Menhaden are critical to a healthy and balanced coastal ecosystem.
Reduced menhaden populations impact the abundance and diversity of predator populations. Ecological reference points (ERPs) are needed to maintain a larger population, which means not only more food in the water for predators but also more robust East Coast fisheries, sport and commercial.
The striped bass is just one of the many predators whose numbers are directly linked to the abundance of menhaden.
A brand new study out of the University of Maryland validates what anglers know full well — the health of the striper population is directly linked to the abundance of menhaden. Fewer menhaden in the water mean fewer striped bass. And it's not just a fish-eat-fish world. The diets of many seabirds on the Atlantic coast are predominantly menhaden, according to the Audubon Society. For the osprey, for example, menhaden make up 75 to 100 percent of their diet, depending on the time of year.
The public is supporting ERP Option E — "The 75 percent Solution" — because it's the best available science and it's ready to be implemented in 2018.
The 2015 Wild Oceans report, Resource Sharing: The Berkeley Criterion, revealed a remarkable consensus among fisheries scientists from around the world that setting a target population of 75 percent of the virgin biomass is a good "rule of thumb" for key forage species because it reduces the impact on predators by about half (compared to conventional targets) while still allowing reasonable yields to the fisheries. (The current menhaden population, according to an updated assessment this year, is at 47 percent of the unfished level.) A letter to ASMFC signed by 117 scientists endorsed Option E.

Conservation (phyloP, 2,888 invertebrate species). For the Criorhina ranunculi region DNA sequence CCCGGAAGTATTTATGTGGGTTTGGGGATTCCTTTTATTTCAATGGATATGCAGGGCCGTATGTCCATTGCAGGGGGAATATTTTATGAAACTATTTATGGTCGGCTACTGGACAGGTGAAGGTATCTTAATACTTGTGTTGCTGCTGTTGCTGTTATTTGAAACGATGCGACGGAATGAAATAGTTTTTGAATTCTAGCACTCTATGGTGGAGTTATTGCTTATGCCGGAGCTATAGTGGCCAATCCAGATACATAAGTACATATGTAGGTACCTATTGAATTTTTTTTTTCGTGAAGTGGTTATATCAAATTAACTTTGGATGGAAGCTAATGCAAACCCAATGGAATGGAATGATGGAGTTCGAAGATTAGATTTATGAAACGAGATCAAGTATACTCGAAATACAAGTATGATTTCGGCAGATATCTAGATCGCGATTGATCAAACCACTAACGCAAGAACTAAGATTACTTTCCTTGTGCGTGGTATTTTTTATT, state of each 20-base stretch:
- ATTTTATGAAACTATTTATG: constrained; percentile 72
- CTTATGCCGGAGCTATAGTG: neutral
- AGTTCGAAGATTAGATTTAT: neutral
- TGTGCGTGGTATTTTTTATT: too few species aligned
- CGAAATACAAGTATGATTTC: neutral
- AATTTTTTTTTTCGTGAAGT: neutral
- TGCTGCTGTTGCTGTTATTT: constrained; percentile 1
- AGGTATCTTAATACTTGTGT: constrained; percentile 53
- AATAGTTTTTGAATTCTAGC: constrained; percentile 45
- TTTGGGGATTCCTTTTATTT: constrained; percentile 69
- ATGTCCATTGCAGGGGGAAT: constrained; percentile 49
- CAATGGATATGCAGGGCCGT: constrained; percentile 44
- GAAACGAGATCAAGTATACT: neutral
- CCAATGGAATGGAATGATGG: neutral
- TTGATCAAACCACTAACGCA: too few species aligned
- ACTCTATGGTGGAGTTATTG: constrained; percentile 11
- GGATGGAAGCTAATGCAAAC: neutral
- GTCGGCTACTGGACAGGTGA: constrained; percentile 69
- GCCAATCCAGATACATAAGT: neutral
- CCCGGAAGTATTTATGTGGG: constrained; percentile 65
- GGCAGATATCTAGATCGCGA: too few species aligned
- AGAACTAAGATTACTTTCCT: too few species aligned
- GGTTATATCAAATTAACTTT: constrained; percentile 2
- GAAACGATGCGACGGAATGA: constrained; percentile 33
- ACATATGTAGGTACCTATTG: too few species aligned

Option E allows for work to continue on the development of menhaden-specific ecosystem models, but waiting years until they are usable — the industry's preferred option — is unnecessary and extremely risky.
Even if these new, complex and untested models turn out to produce usable guidance for meeting the ASMFC's ecosystem objectives, they likely could not be implemented before the 2022 fishing season. Meanwhile, the prospect of the fishery being managed another five years or more using the current, single-species reference points, which could allow for a more than 50 percent increase over current catch levels, could mean the loss of the growth in the menhaden stock and in its coastal range that we've seen in recent years.
- The menhaden industry does not own the resource. It belongs to all of us.
We enjoy the fisheries that menhaden support, directly and indirectly, value the wildlife it sustains, and benefit socially and economically from a healthy and diverse ocean environment. The public pays the costs of management — from stock assessments and all the science that goes into them to fisheries regulation, monitoring and enforcement. The ASMFC has a responsibility to manage and conserve menhaden for the greatest benefit to the nation as a whole.